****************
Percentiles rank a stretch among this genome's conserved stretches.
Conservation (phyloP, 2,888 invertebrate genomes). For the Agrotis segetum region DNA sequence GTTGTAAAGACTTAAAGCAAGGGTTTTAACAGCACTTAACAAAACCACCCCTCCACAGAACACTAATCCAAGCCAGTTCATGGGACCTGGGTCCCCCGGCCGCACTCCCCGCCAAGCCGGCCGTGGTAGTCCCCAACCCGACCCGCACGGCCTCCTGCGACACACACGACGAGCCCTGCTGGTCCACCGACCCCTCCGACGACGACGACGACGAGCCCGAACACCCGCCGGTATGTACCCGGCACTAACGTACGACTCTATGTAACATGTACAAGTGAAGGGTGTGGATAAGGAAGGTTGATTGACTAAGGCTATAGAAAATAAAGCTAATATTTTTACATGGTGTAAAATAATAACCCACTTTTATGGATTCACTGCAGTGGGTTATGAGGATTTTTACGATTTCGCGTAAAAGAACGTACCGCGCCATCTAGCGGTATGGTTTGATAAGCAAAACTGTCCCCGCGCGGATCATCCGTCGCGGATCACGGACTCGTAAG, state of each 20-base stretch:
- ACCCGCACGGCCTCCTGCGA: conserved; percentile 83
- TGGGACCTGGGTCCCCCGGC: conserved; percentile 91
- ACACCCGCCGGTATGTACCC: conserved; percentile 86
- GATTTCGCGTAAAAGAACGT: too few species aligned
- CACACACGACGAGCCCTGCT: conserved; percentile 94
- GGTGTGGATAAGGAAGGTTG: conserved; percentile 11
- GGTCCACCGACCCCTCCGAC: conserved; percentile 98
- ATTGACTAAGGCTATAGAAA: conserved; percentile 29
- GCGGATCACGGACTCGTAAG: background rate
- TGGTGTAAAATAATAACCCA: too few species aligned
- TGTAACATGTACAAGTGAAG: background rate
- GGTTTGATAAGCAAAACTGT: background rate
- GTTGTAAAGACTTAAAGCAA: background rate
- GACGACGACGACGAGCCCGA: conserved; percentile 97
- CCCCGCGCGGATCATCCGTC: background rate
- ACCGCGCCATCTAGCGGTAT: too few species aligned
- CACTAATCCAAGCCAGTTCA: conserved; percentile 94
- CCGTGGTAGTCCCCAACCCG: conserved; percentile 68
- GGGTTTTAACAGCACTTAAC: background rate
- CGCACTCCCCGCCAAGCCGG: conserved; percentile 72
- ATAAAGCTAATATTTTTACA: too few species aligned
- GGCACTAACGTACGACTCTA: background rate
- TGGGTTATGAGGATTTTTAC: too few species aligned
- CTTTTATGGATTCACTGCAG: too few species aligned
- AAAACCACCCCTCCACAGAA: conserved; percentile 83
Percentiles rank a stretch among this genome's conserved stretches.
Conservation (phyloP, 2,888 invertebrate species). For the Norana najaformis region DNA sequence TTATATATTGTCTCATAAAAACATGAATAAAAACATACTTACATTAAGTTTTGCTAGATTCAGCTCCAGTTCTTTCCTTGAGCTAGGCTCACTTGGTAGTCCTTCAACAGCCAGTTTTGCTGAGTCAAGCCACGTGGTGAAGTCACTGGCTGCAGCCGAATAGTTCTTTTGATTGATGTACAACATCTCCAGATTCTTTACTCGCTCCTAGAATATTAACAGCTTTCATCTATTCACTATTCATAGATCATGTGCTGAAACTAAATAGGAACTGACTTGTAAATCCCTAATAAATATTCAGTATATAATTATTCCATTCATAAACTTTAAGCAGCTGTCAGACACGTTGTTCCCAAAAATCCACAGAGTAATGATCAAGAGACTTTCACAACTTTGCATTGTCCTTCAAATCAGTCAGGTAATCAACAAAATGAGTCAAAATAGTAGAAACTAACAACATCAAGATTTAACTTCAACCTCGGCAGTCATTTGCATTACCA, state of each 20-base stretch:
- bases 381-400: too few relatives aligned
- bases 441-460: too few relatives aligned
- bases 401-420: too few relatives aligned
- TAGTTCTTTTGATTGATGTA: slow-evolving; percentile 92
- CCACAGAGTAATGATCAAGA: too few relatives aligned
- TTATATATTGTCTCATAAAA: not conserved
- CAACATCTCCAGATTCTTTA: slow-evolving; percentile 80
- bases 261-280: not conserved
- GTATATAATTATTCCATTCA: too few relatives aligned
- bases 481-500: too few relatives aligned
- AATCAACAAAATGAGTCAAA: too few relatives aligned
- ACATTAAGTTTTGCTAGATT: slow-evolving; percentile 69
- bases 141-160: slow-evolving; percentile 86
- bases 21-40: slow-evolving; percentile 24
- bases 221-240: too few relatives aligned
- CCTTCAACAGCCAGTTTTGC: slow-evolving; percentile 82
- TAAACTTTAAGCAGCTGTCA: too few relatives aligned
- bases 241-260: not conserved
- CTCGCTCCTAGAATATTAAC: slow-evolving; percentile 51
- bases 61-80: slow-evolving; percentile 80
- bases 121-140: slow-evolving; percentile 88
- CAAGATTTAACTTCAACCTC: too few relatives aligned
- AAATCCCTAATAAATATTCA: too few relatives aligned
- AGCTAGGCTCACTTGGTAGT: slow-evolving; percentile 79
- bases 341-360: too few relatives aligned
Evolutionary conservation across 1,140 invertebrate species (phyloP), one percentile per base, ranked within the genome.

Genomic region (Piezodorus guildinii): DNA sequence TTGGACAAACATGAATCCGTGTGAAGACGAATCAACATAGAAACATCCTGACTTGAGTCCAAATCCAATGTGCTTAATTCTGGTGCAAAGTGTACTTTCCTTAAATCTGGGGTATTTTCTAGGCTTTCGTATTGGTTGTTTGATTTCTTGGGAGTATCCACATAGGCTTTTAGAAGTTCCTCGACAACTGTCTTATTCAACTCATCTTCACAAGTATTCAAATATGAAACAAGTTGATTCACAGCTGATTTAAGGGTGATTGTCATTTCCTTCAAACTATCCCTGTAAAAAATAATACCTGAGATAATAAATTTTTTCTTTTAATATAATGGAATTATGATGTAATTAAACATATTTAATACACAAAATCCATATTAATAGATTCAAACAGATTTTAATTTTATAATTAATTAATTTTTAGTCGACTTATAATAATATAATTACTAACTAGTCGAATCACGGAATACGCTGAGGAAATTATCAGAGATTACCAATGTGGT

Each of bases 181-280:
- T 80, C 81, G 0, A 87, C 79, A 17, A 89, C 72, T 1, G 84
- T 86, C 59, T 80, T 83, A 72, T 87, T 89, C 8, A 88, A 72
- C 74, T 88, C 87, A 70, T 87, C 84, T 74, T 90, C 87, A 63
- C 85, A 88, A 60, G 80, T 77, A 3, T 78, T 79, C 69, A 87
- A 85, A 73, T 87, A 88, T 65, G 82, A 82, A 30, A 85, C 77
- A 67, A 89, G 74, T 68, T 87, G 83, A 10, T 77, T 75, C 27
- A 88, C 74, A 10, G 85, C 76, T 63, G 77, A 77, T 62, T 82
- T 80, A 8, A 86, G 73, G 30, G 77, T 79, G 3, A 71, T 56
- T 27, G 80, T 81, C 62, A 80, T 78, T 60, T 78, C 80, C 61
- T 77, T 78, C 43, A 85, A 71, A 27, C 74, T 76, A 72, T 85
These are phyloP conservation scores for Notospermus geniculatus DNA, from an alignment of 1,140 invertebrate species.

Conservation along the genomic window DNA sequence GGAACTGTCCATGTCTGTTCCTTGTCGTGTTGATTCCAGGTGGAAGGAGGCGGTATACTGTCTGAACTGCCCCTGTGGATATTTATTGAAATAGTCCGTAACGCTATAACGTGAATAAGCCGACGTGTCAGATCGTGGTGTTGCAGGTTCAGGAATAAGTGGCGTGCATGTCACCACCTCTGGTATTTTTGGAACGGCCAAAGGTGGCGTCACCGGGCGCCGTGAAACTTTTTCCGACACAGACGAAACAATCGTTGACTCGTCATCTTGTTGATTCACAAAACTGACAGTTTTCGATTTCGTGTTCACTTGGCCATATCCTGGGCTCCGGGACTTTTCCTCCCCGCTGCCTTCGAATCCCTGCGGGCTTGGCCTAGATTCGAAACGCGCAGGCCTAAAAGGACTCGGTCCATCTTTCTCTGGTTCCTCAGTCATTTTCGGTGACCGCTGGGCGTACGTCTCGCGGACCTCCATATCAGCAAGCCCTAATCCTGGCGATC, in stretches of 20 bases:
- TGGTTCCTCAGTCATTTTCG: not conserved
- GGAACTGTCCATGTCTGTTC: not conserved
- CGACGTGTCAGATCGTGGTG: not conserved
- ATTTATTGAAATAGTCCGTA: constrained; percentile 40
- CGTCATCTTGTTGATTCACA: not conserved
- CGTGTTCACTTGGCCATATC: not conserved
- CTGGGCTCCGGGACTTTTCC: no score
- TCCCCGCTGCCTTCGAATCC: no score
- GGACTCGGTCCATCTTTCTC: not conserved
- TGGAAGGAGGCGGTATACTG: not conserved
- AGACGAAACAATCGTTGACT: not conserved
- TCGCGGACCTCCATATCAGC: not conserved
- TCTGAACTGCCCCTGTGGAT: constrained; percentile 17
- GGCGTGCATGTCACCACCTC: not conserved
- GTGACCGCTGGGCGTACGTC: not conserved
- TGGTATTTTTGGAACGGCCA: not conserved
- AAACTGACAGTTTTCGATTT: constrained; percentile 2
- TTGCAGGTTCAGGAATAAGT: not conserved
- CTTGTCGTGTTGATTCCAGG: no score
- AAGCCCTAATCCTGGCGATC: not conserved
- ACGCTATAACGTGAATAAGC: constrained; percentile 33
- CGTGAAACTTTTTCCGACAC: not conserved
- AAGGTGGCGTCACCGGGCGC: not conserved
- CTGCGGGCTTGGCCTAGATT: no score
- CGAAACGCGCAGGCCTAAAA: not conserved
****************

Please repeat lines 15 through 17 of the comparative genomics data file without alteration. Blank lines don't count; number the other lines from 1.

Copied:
- GTTGTAAAGACTTAAAGCAA: background rate
- GACGACGACGACGAGCCCGA: conserved; percentile 97
- CCCCGCGCGGATCATCCGTC: background rate